After Choosy Mothers and a few years I was 16 with a fake ID and hitting the new craze, Discos. This was a culture shock for me till I figured out what was going on.
    So the 4 Million BC in the back of the Trophy Room became a security blanket, I could be there, be doing something and not look stupid while I checked everything out.

    Quoted from Tranquilize:

    It's crazy how awesome a lot of the older games were in the arcade but lose that charm in a home environment.

    Perfect example. Loved that machine and counted on it being there, thought I wanted one for years, but it just wouldn't be the same. Still would like one to just look at but 4Million BC was a great crutch in 1976 and led to girls,clothes and breaking out of a shell.

    #15 61 days ago

    Gold mine was my go to for vids, system 11s and early WPC. Very cool ambiance and great memories. Worked at a pizza joint with a small arcade and one pin- BK2K. That BK attract music still plays in my head!

    B1731A40-B62E-4F88-A73D-3089046CC2B3 (resized).jpeg

    #16 61 days ago

    Skipping school in the early 80s (Jr. high) to ride our bikes , often in the snow, to play pinball and arcade games at the bowling alley in the next town. We used to shovel driveways for cash and when it snowed we knew the next day there was zero chance of us going to school. The funny thing is the owner/employees wouldn’t bat an eye at the four of us spending the whole day in the arcade as long as we were pumping quarters in the games. “Sir, do you have change for a $20? Sure!”.

    #17 61 days ago

    Two memories for me. The first was as a young child, being dragged to league night at the bowling alley. All the kids would go into the game room and hang out on the floor under the row of pins. Did that for several years. Second memory at about the age of 16, I discovered wizard modes. The game was Twilight Zone, and I spent the next 20 years trying to find one for my home. Having one at home now, I relive that moment every time I get Lost In the Zone.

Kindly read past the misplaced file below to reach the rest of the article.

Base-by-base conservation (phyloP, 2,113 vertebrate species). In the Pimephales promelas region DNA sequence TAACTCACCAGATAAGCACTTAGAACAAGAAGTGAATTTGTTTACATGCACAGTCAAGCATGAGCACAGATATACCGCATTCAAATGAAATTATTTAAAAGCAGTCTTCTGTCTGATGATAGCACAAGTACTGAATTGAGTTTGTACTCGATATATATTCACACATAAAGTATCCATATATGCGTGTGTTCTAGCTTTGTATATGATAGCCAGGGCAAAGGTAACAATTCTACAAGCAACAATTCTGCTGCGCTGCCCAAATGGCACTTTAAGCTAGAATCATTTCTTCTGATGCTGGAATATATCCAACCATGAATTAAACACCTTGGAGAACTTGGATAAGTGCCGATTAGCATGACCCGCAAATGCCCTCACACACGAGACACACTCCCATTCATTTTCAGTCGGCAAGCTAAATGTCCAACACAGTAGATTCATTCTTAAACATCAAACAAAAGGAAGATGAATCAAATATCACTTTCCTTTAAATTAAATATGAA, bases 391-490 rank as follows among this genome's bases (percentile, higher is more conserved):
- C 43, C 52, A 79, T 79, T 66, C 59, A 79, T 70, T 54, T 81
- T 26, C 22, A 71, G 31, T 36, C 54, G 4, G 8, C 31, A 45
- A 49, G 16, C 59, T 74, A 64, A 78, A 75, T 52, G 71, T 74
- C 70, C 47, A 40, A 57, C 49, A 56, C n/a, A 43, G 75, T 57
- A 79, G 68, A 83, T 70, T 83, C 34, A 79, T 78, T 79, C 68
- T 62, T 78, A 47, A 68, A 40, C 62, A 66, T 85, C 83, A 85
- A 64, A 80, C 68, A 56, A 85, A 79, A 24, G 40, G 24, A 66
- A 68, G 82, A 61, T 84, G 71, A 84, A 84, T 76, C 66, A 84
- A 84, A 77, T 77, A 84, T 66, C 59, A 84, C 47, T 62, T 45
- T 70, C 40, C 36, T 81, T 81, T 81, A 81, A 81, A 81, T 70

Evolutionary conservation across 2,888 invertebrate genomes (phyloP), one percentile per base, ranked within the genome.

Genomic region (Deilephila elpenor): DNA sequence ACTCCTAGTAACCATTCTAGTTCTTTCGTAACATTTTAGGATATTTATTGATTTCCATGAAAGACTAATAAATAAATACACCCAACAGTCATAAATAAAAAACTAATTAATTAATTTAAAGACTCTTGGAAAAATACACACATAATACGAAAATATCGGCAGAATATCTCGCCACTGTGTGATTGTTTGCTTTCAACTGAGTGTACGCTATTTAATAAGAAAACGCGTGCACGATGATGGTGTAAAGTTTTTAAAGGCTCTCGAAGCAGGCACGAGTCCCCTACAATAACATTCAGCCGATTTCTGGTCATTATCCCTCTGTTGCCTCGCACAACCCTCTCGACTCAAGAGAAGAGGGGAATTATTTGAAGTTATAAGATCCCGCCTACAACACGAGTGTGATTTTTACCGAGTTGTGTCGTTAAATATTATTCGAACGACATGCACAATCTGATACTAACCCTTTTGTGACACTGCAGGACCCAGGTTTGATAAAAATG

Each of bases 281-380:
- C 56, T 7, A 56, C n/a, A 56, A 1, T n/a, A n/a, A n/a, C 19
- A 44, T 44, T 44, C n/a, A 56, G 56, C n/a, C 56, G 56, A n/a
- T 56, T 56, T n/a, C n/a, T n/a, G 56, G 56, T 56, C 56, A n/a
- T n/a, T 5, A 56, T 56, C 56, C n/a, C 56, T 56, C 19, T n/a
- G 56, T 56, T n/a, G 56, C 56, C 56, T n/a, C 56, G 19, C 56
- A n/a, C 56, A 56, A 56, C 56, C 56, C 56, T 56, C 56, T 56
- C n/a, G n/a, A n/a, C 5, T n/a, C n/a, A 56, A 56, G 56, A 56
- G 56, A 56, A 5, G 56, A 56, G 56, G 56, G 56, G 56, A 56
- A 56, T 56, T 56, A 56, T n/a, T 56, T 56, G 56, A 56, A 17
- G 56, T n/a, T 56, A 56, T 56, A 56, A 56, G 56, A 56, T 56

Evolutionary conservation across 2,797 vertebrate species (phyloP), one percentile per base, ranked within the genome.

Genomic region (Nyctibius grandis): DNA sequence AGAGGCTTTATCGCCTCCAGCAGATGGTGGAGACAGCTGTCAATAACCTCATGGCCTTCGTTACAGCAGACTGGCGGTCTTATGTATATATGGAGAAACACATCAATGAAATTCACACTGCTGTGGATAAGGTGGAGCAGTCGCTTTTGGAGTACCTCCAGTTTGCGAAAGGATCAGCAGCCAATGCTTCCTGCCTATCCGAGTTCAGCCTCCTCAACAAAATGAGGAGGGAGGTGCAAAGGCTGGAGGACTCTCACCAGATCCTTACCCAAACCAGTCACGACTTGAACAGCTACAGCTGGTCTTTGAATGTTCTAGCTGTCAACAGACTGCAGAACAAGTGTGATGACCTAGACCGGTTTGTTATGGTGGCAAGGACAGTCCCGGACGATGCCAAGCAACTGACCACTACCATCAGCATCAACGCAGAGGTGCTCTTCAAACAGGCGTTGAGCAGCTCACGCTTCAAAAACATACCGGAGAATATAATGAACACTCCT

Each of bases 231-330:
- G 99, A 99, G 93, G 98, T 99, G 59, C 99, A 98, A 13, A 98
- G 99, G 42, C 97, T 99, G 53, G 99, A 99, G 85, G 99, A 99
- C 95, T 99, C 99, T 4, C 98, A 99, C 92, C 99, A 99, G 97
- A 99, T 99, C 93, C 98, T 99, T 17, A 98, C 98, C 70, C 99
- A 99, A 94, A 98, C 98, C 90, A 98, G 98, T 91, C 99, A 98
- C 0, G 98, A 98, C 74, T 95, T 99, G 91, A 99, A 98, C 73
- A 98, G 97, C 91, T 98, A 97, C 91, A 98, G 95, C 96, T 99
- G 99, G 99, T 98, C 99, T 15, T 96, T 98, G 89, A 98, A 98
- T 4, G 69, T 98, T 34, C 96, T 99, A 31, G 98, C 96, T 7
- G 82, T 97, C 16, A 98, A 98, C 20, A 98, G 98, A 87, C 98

#18 61 days ago

    So many memories from many years in the arcades but out of all them my favorite memory was this one time were in between the usual bip bip noises and pixels, I heard a voice saying "Dragons Lair, a fantastic adventure where you become a valiant knight".

    I can still remember how I stared at that screen jaw dropped for am hour, looking at an actual cartoon on an arcade game.

    #19 61 days ago

    Just yesterday I wrote my profile story of growing up on the Jersey Shore in the late '70s and '80s and the memories and the sheer amount of arcade machines I managed to see in that time: https://pinside.com/pinball/community/pinsiders/valis666/stories/my-story-playing-for-decades-but-only-able-to-own-in-the-last-few-years

    Born in 1972, I was at the perfect age for video games to make more of an impression on me when every month or so a new classic would come out like Space Invaders, Pac-Man, Donkey Kong, Robotron, and so on, but I did enjoy EM pinball, particularly the pitch and bats. As I mention in the story above, Cyclone was the first pinball I became obsessed with thanks to its humor and personality and toys. That started my transition over to favoring pinball, along with all the B/W classics that would be released in the following years.

    Thinking back on those times are some of the best memories of my life. Rows and rows of woodrails next to wedgeheads next to mechanical arcade games and fortune tellers and skee ball, next to the newer solid state pinballs and video games. Most arcades would be packed, too. People crowding around the latest and greatest, ages 6 to 60, flashing lights everywhere and a roaring wall of chimes and bells and digital noises. And on places like the boardwalk in Seaside, NJ, you'd walk out of that sensory overload of a hundred or so games and people, take 20 steps down the boardwalk and go into one of the many others.

    #20 61 days ago

    I fell in love with pinball as a little tyke... My grandparents had a Gottlieb Mayfair in their house, and that was the game that started it all. My grandfather would always have the game serviced before we would come visit, and I would play that game for hours. We never had a lot of money growing up, and so as I would frequent quite a few laundromat's with my mom, and I would always be attracted to the games there because of that pin at GrandDads... Even though the laundromat had vids as well, the pins always seemed to be "adult" games, but I was never intimidated because I was "used" to pinball... Lol. I am sure I lasted about two minutes on that Whirlwind...